Second and more fundamentally, the assumption on which the Court’s holding rests is that the only purpose of the constitutional guarantee of effective assistance of counsel is to reduce the chance that innocent persons will be convicted. In my view, the guarantee also functions to ensure that convictions are obtained only through fundamentally fair procedures. The majority contends that the Sixth Amendment is not violated when a manifestly guilty defendant is convicted after a trial in which he was represented by a manifestly ineffective attorney. I cannot agree. Every defendant is entitled to a trial in which his interests are vigorously and conscientiously advocated by an able lawyer. A proceeding in which the defendant does not receive meaningful assistance in meeting the forces of the State does not, in my opinion, constitute due process.
[Justice Marshall then argued that even under the standard set forth by the majority, Strickland’s claim should have prevailed.]
Notes, Comments, and Questions
The Strickland standard requires two showings from the defendant. First, the defendant must show that there was a deficiency in the attorney’s performance, and second, the defendant must how that that deficiency prejudiced the defense. In other words, the defendant must show that but for the attorney’s unprofessional errors, the outcome might well have been different.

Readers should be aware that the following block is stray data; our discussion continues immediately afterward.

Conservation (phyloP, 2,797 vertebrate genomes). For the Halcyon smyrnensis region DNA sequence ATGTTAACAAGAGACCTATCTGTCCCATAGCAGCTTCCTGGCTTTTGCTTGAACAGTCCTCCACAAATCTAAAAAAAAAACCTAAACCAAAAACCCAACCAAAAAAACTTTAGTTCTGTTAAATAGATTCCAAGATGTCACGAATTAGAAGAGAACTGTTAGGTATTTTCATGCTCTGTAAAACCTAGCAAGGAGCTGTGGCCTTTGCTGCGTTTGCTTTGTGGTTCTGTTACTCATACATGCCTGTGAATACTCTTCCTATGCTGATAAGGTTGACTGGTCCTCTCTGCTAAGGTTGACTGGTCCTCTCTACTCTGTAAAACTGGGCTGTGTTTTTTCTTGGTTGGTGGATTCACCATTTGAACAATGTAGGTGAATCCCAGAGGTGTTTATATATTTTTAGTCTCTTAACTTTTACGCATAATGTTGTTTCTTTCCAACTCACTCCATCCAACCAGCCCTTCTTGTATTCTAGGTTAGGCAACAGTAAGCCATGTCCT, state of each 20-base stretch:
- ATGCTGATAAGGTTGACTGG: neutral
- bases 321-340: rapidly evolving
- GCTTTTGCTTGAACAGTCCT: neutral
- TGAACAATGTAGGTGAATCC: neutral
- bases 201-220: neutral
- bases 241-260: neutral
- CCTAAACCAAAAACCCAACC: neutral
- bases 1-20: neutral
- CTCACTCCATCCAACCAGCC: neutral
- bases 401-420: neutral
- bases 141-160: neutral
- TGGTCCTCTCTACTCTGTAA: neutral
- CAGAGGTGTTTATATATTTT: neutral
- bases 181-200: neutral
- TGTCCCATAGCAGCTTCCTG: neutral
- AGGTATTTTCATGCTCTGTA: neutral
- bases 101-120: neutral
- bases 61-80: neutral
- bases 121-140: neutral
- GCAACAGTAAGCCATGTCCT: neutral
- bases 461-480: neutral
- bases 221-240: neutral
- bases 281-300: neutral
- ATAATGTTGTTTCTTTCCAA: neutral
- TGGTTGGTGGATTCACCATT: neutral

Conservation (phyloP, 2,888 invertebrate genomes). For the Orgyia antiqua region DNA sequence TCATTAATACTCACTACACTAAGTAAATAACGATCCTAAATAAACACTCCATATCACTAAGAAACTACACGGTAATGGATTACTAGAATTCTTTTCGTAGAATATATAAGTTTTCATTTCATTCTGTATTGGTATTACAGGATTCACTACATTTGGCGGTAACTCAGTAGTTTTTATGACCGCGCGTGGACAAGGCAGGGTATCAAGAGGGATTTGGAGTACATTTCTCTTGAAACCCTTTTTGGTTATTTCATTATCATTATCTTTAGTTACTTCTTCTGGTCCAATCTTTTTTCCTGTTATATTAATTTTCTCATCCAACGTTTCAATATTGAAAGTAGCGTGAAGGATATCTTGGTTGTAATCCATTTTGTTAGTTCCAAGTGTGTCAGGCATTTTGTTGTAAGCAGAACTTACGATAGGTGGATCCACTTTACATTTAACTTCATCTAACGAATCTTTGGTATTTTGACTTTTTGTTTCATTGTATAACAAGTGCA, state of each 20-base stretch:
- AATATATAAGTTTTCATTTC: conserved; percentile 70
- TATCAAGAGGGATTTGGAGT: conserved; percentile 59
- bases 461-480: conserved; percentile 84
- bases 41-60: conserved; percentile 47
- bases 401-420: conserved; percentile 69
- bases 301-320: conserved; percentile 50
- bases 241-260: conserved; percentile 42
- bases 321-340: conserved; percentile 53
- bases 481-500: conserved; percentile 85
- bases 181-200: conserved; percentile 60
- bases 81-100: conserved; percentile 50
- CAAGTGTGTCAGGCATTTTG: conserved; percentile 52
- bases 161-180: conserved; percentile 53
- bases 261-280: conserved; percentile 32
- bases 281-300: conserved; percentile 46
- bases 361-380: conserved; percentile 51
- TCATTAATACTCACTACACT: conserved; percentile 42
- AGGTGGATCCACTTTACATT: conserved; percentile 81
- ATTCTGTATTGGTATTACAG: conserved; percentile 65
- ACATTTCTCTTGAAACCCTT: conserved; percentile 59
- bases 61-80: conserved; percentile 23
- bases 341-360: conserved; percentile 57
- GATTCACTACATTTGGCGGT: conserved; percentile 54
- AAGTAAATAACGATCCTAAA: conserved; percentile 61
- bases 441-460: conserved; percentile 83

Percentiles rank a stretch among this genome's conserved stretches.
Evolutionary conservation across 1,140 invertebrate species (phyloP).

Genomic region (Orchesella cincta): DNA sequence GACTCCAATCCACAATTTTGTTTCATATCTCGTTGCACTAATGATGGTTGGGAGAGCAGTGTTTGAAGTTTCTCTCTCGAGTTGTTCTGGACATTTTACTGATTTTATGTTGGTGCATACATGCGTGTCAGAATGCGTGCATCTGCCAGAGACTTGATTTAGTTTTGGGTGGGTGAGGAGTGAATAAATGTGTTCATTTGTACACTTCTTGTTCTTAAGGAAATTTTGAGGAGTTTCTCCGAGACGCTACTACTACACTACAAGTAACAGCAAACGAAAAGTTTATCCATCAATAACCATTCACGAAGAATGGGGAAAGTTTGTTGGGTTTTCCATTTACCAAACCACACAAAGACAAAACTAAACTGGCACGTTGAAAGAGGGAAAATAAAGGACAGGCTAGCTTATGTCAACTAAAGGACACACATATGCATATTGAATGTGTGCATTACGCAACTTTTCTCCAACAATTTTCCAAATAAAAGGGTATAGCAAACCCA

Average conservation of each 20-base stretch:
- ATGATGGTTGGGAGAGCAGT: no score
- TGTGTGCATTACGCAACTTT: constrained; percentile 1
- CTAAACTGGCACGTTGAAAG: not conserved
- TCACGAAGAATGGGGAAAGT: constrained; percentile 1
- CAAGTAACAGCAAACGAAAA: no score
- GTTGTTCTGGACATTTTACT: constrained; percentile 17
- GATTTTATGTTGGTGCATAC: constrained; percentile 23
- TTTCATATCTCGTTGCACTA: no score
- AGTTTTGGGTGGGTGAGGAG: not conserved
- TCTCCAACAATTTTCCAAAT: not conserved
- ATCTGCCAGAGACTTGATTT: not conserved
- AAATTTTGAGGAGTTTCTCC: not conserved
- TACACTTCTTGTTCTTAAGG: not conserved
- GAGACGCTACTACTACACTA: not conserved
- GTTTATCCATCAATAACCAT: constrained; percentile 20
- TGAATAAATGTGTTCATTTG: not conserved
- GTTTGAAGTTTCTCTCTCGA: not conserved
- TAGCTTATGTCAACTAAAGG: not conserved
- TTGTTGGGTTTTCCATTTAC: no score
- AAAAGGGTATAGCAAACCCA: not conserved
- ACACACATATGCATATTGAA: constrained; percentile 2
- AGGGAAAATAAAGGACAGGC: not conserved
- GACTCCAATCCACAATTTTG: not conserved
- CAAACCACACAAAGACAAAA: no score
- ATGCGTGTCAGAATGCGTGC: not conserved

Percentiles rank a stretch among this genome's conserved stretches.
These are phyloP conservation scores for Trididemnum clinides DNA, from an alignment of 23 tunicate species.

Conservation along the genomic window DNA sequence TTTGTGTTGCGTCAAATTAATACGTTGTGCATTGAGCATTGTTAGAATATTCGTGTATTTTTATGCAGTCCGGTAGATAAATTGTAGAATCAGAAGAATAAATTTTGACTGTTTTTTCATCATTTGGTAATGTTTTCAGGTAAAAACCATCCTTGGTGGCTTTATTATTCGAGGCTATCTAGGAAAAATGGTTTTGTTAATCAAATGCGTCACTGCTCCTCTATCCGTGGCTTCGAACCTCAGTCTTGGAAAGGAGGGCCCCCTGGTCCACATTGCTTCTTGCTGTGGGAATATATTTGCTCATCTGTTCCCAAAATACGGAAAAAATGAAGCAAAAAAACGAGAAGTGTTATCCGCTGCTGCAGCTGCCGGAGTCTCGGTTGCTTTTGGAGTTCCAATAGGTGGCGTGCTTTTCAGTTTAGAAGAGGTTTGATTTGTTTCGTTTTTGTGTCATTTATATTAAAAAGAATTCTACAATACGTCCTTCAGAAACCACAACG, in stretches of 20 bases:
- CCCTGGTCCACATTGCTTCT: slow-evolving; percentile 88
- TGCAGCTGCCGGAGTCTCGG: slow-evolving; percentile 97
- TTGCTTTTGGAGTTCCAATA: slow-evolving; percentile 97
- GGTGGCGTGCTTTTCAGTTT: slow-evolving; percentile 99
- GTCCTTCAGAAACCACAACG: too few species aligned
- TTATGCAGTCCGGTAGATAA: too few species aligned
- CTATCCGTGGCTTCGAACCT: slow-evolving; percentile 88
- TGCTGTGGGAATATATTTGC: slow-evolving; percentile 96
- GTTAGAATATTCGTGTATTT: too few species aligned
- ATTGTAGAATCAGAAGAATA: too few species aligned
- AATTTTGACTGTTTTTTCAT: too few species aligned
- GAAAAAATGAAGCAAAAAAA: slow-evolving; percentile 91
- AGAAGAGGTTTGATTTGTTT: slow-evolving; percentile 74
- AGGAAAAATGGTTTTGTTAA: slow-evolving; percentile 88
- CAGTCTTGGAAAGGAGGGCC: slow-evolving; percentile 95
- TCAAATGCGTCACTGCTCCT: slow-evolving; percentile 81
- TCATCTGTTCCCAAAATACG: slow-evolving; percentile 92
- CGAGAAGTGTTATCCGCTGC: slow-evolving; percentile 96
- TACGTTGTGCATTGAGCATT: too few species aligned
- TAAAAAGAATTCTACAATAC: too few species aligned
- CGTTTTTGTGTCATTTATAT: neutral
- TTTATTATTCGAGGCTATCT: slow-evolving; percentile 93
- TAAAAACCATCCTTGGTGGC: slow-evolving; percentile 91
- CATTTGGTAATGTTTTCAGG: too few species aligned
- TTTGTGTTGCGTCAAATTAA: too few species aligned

Justice Marshall, on the other hand, focuses on the fairness of the process. He finds the requirement that a defendant prove prejudice, even after his attorney has been shown to be ineffective, is “senseless” because of the difficulties in making such a showing. Justice Marshall proposes the Sixth Amendment is violated when a defendant is represented by a manifestly ineffective attorney regardless of what other evidence of guilt the prosecution might possess.
Students should consider whether they find the majority or Justice Marshall more persuasive. Why? What are the problems, if any, with the majority’s standard (or its application of the standard to the facts before it)? What are the problems, if any, with Justice Marshall’s proposed alternative?
While Strickland articulated a two-pronged test applicable when a defendant points to a specific error made by counsel, prejudice is presumed (that is, the defendant needs to prove it) when the defendant’s ineffective assistance claim rests on counsel’s failure “to subject the prosecution’s case to meaningful adversarial testing.” United States v. Cronic, 466 U.S. 648 (1984). The Court in Cronic, articulated that surrounding circumstances (rather than specific error) can give rise to a presumption of prejudice when counsel’s overall deficiency is akin to having no counsel at all. Some circuit courts have expanded the Cronic standard to encompass counsel that sleep during the entirety of trial and counsel that ask no questions on cross examination.
In our next chapter, we continue our examination of ineffective assistance claims. We also review when a criminal defendant may represent himself and when a Court may deny that option to a defendant.